Meet a Scrappy Milspouse

December 15, 2016

by: Kelly Wilson

As we know all too well, the military lifestyle can be challenging in ways different from those we experienced in our prior civilian lives. We regularly read articles about ourselves that outline exactly why our lifestyle makes family and career success evasive. The truth, however, is that a silver lining truly does exist for military spouses. It is often true that adversity breeds creativity and what I like to call “scrappiness” – our community is full of success stories and mentors.


Flossie Hall is an amazing example of the above characteristics and her story illustrates perfectly how our unique lifestyle can actually lead to amazing opportunities and ideas that we never would have had without the additional push of being a “scrappy” military spouse.

Flossie is the proud owner of Healthy Momma, a San Diego-based meal prep company. She is also the mother of four children and wife of a Navy CM. During her time in undergrad, she focused on the sciences and had her sights set on attending medical school. Life happened, however, and that path started to look less likely as her family grew and she became entrenched in the military lifestyle.

Flossie began to reevaluate her future goals and to think about how she liked to spend her time and what she was good at. In the process, she kept coming back to her own personal struggle with weight loss and how she had changed her lifestyle by implementing a healthy yet delicious diet. She determined that was something she was passionate about helping others with and in April 2015, she started a catering service in her home to provide her community with healthy, tasty, and affordable food options.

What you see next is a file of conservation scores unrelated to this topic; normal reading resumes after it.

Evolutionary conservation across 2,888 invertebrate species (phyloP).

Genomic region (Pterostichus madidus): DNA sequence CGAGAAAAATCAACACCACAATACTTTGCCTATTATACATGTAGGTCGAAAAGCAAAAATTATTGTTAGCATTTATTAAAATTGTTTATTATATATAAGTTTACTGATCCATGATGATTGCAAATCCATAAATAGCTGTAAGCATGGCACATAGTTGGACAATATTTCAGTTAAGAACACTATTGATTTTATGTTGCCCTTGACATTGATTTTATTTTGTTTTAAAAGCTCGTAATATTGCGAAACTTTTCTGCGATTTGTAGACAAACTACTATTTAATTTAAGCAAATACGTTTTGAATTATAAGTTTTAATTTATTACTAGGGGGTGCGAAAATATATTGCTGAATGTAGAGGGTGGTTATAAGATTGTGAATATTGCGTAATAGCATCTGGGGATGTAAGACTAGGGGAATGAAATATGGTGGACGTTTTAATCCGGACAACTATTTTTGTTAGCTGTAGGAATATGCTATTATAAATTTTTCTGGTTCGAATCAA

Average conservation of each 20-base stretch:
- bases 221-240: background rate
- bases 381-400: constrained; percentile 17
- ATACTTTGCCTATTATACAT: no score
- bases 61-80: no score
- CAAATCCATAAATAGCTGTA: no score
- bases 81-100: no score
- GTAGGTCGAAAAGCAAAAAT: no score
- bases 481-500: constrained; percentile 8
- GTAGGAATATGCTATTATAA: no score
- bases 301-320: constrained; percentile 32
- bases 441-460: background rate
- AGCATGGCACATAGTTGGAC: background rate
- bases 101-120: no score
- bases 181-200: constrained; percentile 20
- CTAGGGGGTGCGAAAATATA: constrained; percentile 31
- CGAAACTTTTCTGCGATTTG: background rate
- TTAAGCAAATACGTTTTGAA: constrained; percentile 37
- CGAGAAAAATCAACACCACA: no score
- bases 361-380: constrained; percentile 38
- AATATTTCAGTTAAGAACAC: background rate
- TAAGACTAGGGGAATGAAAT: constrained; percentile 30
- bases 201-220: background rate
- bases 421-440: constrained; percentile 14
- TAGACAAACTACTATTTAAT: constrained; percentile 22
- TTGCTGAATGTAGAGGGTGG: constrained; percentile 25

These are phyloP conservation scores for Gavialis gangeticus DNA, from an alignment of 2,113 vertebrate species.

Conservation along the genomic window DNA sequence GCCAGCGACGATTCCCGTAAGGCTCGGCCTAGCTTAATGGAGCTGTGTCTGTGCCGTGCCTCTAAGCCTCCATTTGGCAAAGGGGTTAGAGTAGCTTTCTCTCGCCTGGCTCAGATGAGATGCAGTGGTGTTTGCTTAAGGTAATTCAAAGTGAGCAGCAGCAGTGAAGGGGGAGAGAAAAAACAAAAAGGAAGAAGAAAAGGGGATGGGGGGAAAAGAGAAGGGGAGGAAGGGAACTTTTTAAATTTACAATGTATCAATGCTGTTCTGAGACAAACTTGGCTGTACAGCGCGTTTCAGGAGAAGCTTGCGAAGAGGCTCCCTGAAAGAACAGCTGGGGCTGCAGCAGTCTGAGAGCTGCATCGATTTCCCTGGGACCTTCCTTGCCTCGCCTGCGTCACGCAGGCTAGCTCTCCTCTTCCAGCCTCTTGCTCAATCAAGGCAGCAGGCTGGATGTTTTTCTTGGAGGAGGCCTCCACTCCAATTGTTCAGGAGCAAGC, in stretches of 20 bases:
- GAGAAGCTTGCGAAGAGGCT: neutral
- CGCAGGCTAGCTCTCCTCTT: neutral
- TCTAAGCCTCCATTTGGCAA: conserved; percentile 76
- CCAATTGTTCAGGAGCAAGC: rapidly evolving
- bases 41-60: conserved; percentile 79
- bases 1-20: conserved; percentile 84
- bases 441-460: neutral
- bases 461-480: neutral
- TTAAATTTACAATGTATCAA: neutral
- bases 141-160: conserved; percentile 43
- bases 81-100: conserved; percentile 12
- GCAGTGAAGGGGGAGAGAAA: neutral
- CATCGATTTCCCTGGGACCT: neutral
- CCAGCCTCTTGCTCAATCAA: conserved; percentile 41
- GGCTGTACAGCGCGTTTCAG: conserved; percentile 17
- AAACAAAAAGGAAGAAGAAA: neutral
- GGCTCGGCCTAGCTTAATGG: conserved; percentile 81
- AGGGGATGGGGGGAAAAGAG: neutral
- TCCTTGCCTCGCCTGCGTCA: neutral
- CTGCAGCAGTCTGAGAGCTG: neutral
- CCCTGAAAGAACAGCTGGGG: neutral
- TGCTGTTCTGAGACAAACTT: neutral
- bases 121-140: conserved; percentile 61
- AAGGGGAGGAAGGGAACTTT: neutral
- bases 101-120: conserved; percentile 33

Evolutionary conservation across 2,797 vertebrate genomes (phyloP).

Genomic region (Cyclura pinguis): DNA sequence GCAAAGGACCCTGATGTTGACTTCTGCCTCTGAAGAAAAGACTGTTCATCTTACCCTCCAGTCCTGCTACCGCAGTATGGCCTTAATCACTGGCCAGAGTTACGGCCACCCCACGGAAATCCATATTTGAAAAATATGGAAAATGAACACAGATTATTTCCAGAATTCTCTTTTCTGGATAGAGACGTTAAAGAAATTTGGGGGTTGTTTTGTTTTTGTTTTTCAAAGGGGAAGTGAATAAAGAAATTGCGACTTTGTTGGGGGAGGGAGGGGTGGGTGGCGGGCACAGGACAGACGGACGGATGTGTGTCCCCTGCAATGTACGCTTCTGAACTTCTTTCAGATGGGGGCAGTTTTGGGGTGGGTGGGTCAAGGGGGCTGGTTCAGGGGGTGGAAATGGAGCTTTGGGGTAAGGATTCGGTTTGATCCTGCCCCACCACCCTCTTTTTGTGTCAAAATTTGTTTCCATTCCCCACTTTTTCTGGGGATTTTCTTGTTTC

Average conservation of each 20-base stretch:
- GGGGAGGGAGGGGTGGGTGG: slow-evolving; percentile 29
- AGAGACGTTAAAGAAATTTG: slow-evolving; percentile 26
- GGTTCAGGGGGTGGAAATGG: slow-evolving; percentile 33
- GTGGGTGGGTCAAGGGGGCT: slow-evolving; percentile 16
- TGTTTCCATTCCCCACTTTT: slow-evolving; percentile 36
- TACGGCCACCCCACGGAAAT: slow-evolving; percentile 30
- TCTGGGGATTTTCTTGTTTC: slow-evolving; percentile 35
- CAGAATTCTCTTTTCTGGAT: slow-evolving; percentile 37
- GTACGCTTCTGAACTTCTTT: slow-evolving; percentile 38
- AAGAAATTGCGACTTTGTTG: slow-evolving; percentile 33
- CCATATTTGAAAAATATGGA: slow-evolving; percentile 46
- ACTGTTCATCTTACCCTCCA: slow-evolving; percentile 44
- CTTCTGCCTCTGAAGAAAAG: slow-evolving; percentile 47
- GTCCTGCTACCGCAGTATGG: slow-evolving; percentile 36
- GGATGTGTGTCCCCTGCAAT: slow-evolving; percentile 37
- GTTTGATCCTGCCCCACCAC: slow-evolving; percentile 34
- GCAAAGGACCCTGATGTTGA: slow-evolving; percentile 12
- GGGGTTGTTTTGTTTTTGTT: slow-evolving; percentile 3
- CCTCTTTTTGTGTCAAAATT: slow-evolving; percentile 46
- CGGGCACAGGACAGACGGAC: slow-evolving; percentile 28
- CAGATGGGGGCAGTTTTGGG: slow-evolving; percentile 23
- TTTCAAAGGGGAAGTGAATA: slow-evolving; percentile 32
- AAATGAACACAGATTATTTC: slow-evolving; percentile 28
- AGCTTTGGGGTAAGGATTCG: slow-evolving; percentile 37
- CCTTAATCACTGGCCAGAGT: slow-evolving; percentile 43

What she lacked in a formal culinary background, Flossie more than made up for in determination and passion. By January 2016, she had single handedly grown her business to the point that she had to move into a commercial space.

Healthy Momma is now hiring for 10 – 25% growth per week and focuses on hiring military spouses and veterans in the San Diego community. In addition, she is putting an estimated $50,000 dollars per month back into the community by way of her monthly payroll.

Looking back, she knows she would not have pursued opening her own business if it weren’t for the specific challenges of being a military spouse. Her situation forced her to become creative about how she would build a career that she could be passionate about while also being able to take care of her family. She now loves that she never has to worry about calling in sick to work if one of her children is ill and strives to create a work environment in which other military spouses can thrive and grow.

Her advice to military spouses is to understand that we have all experienced times in our lives that feel insurmountable, but during those times is when it is most important to reach out to other military families, to attend command events, and to make a friend. It is through these relationships you will find strength, ideas, and encouragement and hopefully your next big idea!

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